BOSTON The Cleveland Clinic has launched "Letters to tomorrow," a campaign based on patient experiences.
The work from Interpublic Group's Hill, Holliday, Connors, Cosmopulos in New York focuses on the things patients look forward to once their treatment is completed.
One print execution presents a letter from an aneurism patient written to "Anyone eyeing my corner office." The text continues: "Don't even think about it. And don't play with any of my desk toys. I'll be back next week. Stronger than ever. And if anyone's been sitting in my new Italian leather chair, there'll be hell to pay." The ad shows the chair.
Another ad showing a bicycle takes the form of a hand-written wish list (rendered in crayon) from a boy struggling with epilepsy. After his recovery, he looks forward to gifts such as a new bike and skateboard.
Patient-focused ads have become the norm in hospital advertising of late. Last month, the Detroit Medical Center promoted itself by offering a money-back guarantee. Ads by IPG's McCann Erickson asserted that patients who are not completely satisfied with their care would be reimbursed up to $100 [Adweek Online, May 25].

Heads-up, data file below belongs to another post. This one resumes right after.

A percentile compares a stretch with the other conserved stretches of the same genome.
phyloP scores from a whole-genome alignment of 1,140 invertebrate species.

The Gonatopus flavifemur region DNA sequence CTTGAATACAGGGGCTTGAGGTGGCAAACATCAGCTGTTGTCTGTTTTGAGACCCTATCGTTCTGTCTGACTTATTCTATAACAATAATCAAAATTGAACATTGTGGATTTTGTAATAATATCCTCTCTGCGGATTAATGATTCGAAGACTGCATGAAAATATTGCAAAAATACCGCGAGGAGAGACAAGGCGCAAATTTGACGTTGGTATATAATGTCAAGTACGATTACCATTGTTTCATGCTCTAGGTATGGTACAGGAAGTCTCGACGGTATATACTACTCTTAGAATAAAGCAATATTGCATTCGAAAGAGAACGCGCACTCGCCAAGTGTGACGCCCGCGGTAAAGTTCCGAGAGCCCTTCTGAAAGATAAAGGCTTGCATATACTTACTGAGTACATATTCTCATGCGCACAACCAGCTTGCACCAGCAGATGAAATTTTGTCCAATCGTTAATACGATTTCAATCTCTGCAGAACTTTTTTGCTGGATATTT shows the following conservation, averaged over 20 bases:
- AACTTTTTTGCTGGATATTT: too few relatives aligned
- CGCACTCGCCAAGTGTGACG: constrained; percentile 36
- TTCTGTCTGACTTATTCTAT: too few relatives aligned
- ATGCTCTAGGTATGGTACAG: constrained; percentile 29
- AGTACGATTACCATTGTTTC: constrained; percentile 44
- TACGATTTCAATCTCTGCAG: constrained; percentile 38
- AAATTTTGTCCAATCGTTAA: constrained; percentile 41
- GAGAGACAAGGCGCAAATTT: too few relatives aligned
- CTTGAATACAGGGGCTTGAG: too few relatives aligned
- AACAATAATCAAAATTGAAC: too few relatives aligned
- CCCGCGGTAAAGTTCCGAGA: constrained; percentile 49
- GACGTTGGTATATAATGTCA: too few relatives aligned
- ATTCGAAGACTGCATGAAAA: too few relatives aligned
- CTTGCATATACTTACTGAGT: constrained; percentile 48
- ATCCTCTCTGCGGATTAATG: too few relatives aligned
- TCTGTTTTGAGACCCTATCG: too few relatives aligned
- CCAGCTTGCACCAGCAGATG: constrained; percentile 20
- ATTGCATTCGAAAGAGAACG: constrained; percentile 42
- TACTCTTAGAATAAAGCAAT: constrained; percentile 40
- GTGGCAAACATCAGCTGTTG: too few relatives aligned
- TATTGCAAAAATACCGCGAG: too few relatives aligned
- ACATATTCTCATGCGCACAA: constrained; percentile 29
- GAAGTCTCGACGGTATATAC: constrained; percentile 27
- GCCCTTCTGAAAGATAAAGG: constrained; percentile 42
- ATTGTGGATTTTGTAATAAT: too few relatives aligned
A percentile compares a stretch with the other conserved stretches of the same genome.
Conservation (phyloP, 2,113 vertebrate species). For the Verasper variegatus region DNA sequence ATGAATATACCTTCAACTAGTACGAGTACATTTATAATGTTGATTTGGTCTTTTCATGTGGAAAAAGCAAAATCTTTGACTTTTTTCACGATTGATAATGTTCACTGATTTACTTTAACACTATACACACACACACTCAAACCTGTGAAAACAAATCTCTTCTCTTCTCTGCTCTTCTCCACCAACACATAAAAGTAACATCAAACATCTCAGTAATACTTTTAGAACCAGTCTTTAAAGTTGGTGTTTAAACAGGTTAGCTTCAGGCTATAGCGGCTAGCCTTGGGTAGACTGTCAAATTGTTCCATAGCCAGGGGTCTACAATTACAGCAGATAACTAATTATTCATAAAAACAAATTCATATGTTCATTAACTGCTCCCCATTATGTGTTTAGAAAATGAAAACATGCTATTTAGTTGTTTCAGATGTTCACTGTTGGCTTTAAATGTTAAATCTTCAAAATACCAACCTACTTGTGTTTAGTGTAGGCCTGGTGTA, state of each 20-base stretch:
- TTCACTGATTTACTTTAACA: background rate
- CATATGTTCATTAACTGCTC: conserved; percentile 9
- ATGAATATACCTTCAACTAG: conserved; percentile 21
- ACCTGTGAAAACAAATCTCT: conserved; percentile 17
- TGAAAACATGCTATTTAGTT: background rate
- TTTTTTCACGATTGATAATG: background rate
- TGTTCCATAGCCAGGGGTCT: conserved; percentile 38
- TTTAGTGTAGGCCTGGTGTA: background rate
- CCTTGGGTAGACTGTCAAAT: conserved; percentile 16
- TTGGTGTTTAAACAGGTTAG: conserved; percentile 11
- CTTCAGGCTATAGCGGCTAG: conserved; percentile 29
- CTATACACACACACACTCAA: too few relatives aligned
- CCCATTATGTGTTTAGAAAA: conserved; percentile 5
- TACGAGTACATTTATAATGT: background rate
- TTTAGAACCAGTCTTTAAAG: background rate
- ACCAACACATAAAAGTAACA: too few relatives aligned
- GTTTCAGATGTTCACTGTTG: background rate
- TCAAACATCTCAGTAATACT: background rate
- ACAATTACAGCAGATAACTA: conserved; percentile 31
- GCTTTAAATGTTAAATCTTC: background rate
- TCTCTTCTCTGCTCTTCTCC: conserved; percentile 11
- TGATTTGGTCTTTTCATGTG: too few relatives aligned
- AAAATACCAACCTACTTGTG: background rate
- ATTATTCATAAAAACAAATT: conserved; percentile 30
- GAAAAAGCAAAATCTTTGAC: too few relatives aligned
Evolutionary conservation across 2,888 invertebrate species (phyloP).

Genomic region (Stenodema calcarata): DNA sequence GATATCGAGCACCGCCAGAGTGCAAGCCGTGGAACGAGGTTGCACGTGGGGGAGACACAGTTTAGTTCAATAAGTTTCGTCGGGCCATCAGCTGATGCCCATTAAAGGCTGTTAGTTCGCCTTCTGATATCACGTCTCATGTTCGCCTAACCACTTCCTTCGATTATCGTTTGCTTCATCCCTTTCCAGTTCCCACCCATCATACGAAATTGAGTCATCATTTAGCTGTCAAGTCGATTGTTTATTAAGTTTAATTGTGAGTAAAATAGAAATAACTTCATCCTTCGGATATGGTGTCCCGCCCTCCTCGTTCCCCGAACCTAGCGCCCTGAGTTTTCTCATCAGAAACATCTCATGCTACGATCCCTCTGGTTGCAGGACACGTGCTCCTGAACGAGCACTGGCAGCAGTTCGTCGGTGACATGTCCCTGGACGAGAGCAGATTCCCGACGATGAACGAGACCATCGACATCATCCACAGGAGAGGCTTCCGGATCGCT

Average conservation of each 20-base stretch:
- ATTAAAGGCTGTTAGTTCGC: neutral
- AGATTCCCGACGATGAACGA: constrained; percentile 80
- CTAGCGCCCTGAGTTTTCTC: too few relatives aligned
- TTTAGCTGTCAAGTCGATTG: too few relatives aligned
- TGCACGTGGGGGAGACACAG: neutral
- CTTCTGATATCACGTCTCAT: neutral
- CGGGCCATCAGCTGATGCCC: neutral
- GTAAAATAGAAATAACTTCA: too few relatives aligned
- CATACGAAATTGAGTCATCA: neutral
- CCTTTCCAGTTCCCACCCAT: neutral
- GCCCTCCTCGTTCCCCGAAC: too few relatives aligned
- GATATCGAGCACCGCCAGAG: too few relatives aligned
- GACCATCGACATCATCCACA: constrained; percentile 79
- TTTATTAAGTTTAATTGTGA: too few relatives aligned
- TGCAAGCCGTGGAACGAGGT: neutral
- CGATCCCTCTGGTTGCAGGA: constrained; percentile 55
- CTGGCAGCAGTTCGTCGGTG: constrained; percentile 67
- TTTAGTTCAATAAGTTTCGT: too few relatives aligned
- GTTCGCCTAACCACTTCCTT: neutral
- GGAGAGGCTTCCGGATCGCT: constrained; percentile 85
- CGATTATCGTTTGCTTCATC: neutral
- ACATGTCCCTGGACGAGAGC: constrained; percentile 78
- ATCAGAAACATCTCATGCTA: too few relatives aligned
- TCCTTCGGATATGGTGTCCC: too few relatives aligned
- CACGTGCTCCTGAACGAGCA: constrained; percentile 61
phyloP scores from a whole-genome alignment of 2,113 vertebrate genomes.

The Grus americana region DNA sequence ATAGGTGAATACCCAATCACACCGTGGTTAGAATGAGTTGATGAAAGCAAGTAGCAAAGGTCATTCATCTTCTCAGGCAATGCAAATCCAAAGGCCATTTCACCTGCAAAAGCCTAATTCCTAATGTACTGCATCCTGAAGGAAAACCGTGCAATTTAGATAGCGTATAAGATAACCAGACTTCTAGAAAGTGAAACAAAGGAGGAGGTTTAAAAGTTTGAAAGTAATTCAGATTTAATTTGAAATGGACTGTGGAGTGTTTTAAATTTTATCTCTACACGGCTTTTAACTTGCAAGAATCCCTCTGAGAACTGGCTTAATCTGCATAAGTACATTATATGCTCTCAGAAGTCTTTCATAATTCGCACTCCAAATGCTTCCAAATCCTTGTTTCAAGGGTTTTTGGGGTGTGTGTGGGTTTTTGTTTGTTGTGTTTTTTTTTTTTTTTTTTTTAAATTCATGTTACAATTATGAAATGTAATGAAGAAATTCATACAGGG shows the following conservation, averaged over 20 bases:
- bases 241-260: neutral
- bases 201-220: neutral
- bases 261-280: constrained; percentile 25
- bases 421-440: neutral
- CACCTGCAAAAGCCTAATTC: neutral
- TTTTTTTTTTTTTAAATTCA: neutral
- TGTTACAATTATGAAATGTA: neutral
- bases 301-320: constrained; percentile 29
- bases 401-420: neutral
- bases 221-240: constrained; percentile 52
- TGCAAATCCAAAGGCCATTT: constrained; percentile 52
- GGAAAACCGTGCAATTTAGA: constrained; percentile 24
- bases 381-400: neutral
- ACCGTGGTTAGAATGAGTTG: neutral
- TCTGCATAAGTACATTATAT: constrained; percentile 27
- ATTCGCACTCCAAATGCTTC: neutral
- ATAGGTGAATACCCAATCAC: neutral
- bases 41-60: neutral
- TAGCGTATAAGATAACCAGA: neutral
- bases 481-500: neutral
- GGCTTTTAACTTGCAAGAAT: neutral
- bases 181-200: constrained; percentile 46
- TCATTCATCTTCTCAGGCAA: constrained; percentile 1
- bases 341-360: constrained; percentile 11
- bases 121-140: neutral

"By asking Cleveland Clinic patients to write letters to the one thing they're looking forward to after their procedure, we're asking them to believe in themselves and to assert their passion for life and the best medical care available, whatever condition they're facing," said Alon Shoval, executive vice president and creative director of Hill, Holliday in New York.
This marks the agency's first campaign for the Cleveland-based clinic since it won the account last October.
TV and Web elements are also in the mix. The client will spend about $10 million this year on ads.
Past work by independent Doner in Southfield, Mich., employed the tag, "Every life deserves world-class care," created by BBDO seven years ago. Doner's ads utilized statistics to convey the clinic's place among America's top hospitals.